Kicking off our series of TV shows you need to see, it’s FX’s crime drama, Justified.
When recommending a TV show to someone, a high concept is much easier to pitch than something which at first glance seems to be relatively by the books. “Oh, it’s about a chemistry teacher who finds out he has terminal cancer so starts cooking meth in the desert to provide for his family,” is a lot more arresting as a premise than “this US Marshall is reassigned to his home state of Kentucky to avoid the heat from a controversial Miami shooting.” Convincing people to watch Justified reminds me a lot of trying to convince them to watch Veronica Mars back in 2006 – every sentence of explanation followed by “but trust me, it’s much better that it sounds.”
Deserving of a wider audience, Justified’s razor-sharp writing, electric performances and precise direction form a brilliant whole
Fish out of water police dramas are nothing new, but Justified’s razor-sharp writing, electric performances and precise direction form such a brilliant whole that it is deserving of a far wider audience. Airing in the US on the excellent FX network (also home to The Americans, Fargo and It’s Always Sunny in Philadelphia), Justified is an adaptation of Elmore Leonard’s short story Fire in the Hole, about US Marshal Raylan Givens (played here by Timothy Olyphant) returning to the crime-ridden backwaters of his hometown, Harlan, and his encounters with the outlaw class that populate it, chief among them Boyd Crowder (Walton Goggins). Crowder is the dark mirror to Raylan’s lawman – the pair grew up together, and the interplay between them as contemporaries, adversaries and occasional allies has driven the plot for the last five seasons.
Raylan is something of a modern-day cowboy, rarely seen without a Stetson hat, and an expert at the quick draw. This is TV, so naturally his methods are not always by the book, but refreshingly, instead of being one of the complex and tortured anti-heroes who have almost become a cliché of prestige television, Raylan is very much one of the good guys, operating within the confines of the law. Olyphant plays Raylan with great aplomb, delivering threats, quips and justice with a cocksurety and arrogance, his banter with both his colleagues in the Marshal’s office and Harlan’s bandits endlessly quotable. In a particularly memorable scene, he proclaims, “If you run into an asshole in the morning, you ran into an asshole. If you run into assholes all day, you’re the asshole”, in the process revealing more about himself than the criminal he is chastising.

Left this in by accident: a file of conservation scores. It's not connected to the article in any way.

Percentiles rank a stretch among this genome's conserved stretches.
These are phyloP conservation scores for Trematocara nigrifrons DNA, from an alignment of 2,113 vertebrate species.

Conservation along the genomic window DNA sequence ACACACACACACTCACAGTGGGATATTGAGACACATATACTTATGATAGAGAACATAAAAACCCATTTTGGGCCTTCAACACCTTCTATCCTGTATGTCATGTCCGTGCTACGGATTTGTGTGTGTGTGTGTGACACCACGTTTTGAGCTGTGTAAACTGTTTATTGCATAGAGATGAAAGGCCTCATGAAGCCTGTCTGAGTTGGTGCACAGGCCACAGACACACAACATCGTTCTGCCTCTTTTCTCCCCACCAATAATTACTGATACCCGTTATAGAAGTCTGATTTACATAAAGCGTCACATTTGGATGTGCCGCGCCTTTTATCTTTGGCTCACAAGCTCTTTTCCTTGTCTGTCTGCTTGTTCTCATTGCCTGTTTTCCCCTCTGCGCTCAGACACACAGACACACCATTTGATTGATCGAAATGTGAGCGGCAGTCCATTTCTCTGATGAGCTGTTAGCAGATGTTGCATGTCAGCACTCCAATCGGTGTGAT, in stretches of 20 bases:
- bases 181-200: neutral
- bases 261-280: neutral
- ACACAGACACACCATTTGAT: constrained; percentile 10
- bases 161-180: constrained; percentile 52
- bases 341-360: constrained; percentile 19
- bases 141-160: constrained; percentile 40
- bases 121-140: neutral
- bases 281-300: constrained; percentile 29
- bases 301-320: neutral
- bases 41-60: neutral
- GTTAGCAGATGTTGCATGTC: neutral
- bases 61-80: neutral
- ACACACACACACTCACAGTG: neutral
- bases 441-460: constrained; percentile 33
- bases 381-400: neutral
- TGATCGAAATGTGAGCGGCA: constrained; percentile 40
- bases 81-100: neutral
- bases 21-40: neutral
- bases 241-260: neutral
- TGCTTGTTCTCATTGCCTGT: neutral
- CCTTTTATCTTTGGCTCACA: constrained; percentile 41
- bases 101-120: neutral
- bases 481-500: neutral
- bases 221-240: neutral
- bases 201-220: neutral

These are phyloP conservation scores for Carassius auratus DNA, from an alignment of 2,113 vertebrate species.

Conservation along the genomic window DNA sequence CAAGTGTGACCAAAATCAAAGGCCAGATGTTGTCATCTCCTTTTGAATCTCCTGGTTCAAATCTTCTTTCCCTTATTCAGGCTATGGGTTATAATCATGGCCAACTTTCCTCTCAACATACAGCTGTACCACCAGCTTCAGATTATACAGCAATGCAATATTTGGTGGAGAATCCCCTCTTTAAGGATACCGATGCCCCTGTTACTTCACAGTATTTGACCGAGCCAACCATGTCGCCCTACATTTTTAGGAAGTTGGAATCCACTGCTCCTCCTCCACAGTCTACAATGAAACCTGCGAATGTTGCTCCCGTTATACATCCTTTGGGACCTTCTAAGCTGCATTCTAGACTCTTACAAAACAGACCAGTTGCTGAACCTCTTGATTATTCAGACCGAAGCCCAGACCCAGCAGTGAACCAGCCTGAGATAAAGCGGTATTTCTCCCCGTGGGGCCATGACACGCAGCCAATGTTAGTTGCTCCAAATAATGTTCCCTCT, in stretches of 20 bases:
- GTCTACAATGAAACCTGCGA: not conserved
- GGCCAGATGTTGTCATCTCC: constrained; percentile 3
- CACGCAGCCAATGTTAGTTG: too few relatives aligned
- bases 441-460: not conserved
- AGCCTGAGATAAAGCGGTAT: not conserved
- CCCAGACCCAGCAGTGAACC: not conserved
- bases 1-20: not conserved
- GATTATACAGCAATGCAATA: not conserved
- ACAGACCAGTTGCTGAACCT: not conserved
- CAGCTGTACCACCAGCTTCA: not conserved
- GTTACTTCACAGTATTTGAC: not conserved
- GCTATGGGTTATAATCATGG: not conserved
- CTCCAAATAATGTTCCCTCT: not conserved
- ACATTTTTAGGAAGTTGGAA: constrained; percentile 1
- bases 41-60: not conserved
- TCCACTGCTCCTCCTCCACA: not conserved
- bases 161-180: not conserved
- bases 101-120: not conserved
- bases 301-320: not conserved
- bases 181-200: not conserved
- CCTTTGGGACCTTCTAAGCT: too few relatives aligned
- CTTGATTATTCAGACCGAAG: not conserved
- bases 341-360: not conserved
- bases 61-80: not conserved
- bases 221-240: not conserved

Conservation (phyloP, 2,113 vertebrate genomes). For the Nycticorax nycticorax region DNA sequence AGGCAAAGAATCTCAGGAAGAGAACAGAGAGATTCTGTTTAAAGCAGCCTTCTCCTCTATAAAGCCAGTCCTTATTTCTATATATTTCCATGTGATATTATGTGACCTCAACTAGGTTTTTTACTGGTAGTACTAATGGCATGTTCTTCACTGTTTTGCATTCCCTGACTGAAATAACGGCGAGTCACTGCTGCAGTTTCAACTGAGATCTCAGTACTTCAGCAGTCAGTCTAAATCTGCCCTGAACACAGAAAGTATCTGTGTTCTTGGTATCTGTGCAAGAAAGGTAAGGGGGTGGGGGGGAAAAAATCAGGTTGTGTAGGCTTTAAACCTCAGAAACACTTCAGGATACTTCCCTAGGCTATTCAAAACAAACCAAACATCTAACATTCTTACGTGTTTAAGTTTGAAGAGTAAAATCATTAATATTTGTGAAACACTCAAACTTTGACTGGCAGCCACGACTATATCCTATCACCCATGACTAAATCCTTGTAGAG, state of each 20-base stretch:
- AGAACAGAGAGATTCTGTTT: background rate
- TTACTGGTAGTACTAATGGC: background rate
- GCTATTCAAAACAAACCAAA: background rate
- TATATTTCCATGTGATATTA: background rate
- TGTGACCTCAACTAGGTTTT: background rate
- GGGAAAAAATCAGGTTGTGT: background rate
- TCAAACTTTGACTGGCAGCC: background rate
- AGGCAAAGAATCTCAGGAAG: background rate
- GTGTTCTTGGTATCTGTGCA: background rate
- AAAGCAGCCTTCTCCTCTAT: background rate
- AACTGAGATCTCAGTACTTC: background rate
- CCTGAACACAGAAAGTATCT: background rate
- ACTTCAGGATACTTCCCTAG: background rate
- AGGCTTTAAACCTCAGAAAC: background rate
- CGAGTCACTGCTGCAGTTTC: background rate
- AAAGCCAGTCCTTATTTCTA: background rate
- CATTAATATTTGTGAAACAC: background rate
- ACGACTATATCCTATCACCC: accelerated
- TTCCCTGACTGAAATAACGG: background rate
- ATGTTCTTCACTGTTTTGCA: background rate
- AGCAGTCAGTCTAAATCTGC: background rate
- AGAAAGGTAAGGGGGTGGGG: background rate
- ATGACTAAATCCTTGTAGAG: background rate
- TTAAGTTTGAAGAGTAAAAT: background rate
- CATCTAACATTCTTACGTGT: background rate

More on TV: Why do we continue to watch The Walking Dead?
Much like Leonard’s other work (Get Shorty and Out of Sight, to name but two), Justified has a thick vein of comedy running through it. You’ll find yourself laughing more over the course of an episode than during some of your favourite sitcoms. Grounded in reality, the criminals the marshal service encounter are more often than not distinctly moronic. One great episode sees perennial hick Dewey Crowe (Damon Herriman) convinced by an unscrupulous surgeon that he has removed his kidneys, forcing him on a crime spree across the county to raise money for his ransomed organs without him ever considering if they’re actually still in place.
Weaving a thread amongst the criminal fraternity is Walton Goggins as Boyd Crowder, for many the true star of the show
Peppered in amongst the simpletons are Justified’s great eccentric villains, such as softly-spoken Mafia subordinate Wynn Duffy (Jere Burns), who lives in a motor home and has a penchant for women’s tennis, barbecue-obsessed Ellstin Limehouse (Mykelti Williamson) and the thunderous Mags Bennett, adept poisoner and matriarch of the dim-witted Bennett clan, played by the phenomenal Margo Martindale, who rightfully won an Emmy for her performance. But weaving a thread amongst this criminal fraternity and Raylan is Walton Goggins as Boyd Crowder, for many the true star of the show.
Goggins has been under the radar for many years, but his brilliant turn in Justified has made people stand to attention, Tarantino recently casting him in a central role in his table read/live rehearsal of The Hateful Eight, which seemed tailor-written for the actor. His Crowder is wild-haired, fluorescent-toothed and silver-tongued. His position is not ambiguous – he is a cold-blooded killer and the ultimate villain of the show, but every time he talks his way out of a life-threatening predicament or enacts revenge upon those he perceives to have wronged him, you can’t help but cheer. This is why Justified, amongst the Mad Men and True Detectives of our time, has become one of the best television shows on screen: in amongst its serious stories of crime, family and loyalty, it never forgets to entertain.
More on TV: Why film actors keep flocking to television
All images: FX